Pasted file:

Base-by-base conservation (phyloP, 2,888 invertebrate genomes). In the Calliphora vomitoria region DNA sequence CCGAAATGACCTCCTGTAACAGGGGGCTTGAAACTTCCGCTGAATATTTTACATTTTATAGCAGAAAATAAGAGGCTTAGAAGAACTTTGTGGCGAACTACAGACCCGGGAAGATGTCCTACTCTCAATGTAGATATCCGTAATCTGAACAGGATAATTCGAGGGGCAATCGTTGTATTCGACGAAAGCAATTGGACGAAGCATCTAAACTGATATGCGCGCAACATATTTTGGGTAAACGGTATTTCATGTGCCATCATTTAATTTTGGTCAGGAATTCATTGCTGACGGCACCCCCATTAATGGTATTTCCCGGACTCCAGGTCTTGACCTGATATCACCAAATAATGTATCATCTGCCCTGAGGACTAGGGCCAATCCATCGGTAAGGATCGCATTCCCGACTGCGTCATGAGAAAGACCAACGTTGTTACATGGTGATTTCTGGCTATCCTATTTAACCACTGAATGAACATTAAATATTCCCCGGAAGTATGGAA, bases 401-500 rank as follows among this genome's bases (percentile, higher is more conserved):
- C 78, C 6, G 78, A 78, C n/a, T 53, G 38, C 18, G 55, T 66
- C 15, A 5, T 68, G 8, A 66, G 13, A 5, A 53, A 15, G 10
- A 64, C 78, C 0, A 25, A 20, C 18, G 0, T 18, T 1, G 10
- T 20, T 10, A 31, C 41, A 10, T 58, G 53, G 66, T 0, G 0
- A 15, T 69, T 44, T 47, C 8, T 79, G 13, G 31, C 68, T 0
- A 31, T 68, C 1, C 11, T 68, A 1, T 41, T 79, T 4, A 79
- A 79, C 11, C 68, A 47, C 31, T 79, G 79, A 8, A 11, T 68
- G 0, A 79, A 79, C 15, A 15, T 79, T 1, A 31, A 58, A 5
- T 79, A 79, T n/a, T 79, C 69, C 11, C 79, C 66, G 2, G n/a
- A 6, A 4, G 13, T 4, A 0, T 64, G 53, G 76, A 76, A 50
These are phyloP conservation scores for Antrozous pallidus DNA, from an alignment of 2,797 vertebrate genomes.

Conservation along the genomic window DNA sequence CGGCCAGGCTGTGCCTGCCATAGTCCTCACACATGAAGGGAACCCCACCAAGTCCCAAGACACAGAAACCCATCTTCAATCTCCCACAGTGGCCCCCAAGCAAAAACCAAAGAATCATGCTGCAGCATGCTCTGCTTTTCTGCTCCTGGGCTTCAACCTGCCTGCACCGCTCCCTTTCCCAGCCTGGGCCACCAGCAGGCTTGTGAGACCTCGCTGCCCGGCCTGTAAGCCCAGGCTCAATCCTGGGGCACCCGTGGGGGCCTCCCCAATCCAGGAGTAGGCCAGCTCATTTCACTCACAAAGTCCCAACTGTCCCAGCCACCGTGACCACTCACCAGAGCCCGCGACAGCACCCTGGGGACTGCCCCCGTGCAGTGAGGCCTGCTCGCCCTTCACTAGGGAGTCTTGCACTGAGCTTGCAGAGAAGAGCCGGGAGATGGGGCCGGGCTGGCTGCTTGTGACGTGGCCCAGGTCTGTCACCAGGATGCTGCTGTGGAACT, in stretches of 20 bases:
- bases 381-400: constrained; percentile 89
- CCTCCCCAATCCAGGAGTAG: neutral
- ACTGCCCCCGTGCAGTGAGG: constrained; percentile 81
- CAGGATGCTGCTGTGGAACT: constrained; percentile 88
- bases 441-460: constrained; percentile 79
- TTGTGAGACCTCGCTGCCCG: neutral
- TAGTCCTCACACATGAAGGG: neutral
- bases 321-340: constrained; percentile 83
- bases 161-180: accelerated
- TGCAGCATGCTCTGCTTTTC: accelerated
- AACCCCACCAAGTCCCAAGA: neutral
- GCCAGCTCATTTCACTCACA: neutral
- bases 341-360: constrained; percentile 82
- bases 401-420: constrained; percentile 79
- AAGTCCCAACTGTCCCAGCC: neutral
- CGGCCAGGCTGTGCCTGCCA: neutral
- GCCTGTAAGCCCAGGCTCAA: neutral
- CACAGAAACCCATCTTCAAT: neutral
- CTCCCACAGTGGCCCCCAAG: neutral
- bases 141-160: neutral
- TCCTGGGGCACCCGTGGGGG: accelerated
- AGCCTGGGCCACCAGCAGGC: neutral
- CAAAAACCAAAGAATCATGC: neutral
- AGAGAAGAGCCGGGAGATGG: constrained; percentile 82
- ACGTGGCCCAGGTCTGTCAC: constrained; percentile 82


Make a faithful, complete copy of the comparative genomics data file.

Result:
Base-by-base conservation (phyloP, 2,888 invertebrate genomes). In the Calliphora vomitoria region DNA sequence CCGAAATGACCTCCTGTAACAGGGGGCTTGAAACTTCCGCTGAATATTTTACATTTTATAGCAGAAAATAAGAGGCTTAGAAGAACTTTGTGGCGAACTACAGACCCGGGAAGATGTCCTACTCTCAATGTAGATATCCGTAATCTGAACAGGATAATTCGAGGGGCAATCGTTGTATTCGACGAAAGCAATTGGACGAAGCATCTAAACTGATATGCGCGCAACATATTTTGGGTAAACGGTATTTCATGTGCCATCATTTAATTTTGGTCAGGAATTCATTGCTGACGGCACCCCCATTAATGGTATTTCCCGGACTCCAGGTCTTGACCTGATATCACCAAATAATGTATCATCTGCCCTGAGGACTAGGGCCAATCCATCGGTAAGGATCGCATTCCCGACTGCGTCATGAGAAAGACCAACGTTGTTACATGGTGATTTCTGGCTATCCTATTTAACCACTGAATGAACATTAAATATTCCCCGGAAGTATGGAA, bases 401-500 rank as follows among this genome's bases (percentile, higher is more conserved):
- C 78, C 6, G 78, A 78, C n/a, T 53, G 38, C 18, G 55, T 66
- C 15, A 5, T 68, G 8, A 66, G 13, A 5, A 53, A 15, G 10
- A 64, C 78, C 0, A 25, A 20, C 18, G 0, T 18, T 1, G 10
- T 20, T 10, A 31, C 41, A 10, T 58, G 53, G 66, T 0, G 0
- A 15, T 69, T 44, T 47, C 8, T 79, G 13, G 31, C 68, T 0
- A 31, T 68, C 1, C 11, T 68, A 1, T 41, T 79, T 4, A 79
- A 79, C 11, C 68, A 47, C 31, T 79, G 79, A 8, A 11, T 68
- G 0, A 79, A 79, C 15, A 15, T 79, T 1, A 31, A 58, A 5
- T 79, A 79, T n/a, T 79, C 69, C 11, C 79, C 66, G 2, G n/a
- A 6, A 4, G 13, T 4, A 0, T 64, G 53, G 76, A 76, A 50
These are phyloP conservation scores for Antrozous pallidus DNA, from an alignment of 2,797 vertebrate genomes.

Conservation along the genomic window DNA sequence CGGCCAGGCTGTGCCTGCCATAGTCCTCACACATGAAGGGAACCCCACCAAGTCCCAAGACACAGAAACCCATCTTCAATCTCCCACAGTGGCCCCCAAGCAAAAACCAAAGAATCATGCTGCAGCATGCTCTGCTTTTCTGCTCCTGGGCTTCAACCTGCCTGCACCGCTCCCTTTCCCAGCCTGGGCCACCAGCAGGCTTGTGAGACCTCGCTGCCCGGCCTGTAAGCCCAGGCTCAATCCTGGGGCACCCGTGGGGGCCTCCCCAATCCAGGAGTAGGCCAGCTCATTTCACTCACAAAGTCCCAACTGTCCCAGCCACCGTGACCACTCACCAGAGCCCGCGACAGCACCCTGGGGACTGCCCCCGTGCAGTGAGGCCTGCTCGCCCTTCACTAGGGAGTCTTGCACTGAGCTTGCAGAGAAGAGCCGGGAGATGGGGCCGGGCTGGCTGCTTGTGACGTGGCCCAGGTCTGTCACCAGGATGCTGCTGTGGAACT, in stretches of 20 bases:
- bases 381-400: constrained; percentile 89
- CCTCCCCAATCCAGGAGTAG: neutral
- ACTGCCCCCGTGCAGTGAGG: constrained; percentile 81
- CAGGATGCTGCTGTGGAACT: constrained; percentile 88
- bases 441-460: constrained; percentile 79
- TTGTGAGACCTCGCTGCCCG: neutral
- TAGTCCTCACACATGAAGGG: neutral
- bases 321-340: constrained; percentile 83
- bases 161-180: accelerated
- TGCAGCATGCTCTGCTTTTC: accelerated
- AACCCCACCAAGTCCCAAGA: neutral
- GCCAGCTCATTTCACTCACA: neutral
- bases 341-360: constrained; percentile 82
- bases 401-420: constrained; percentile 79
- AAGTCCCAACTGTCCCAGCC: neutral
- CGGCCAGGCTGTGCCTGCCA: neutral
- GCCTGTAAGCCCAGGCTCAA: neutral
- CACAGAAACCCATCTTCAAT: neutral
- CTCCCACAGTGGCCCCCAAG: neutral
- bases 141-160: neutral
- TCCTGGGGCACCCGTGGGGG: accelerated
- AGCCTGGGCCACCAGCAGGC: neutral
- CAAAAACCAAAGAATCATGC: neutral
- AGAGAAGAGCCGGGAGATGG: constrained; percentile 82
- ACGTGGCCCAGGTCTGTCAC: constrained; percentile 82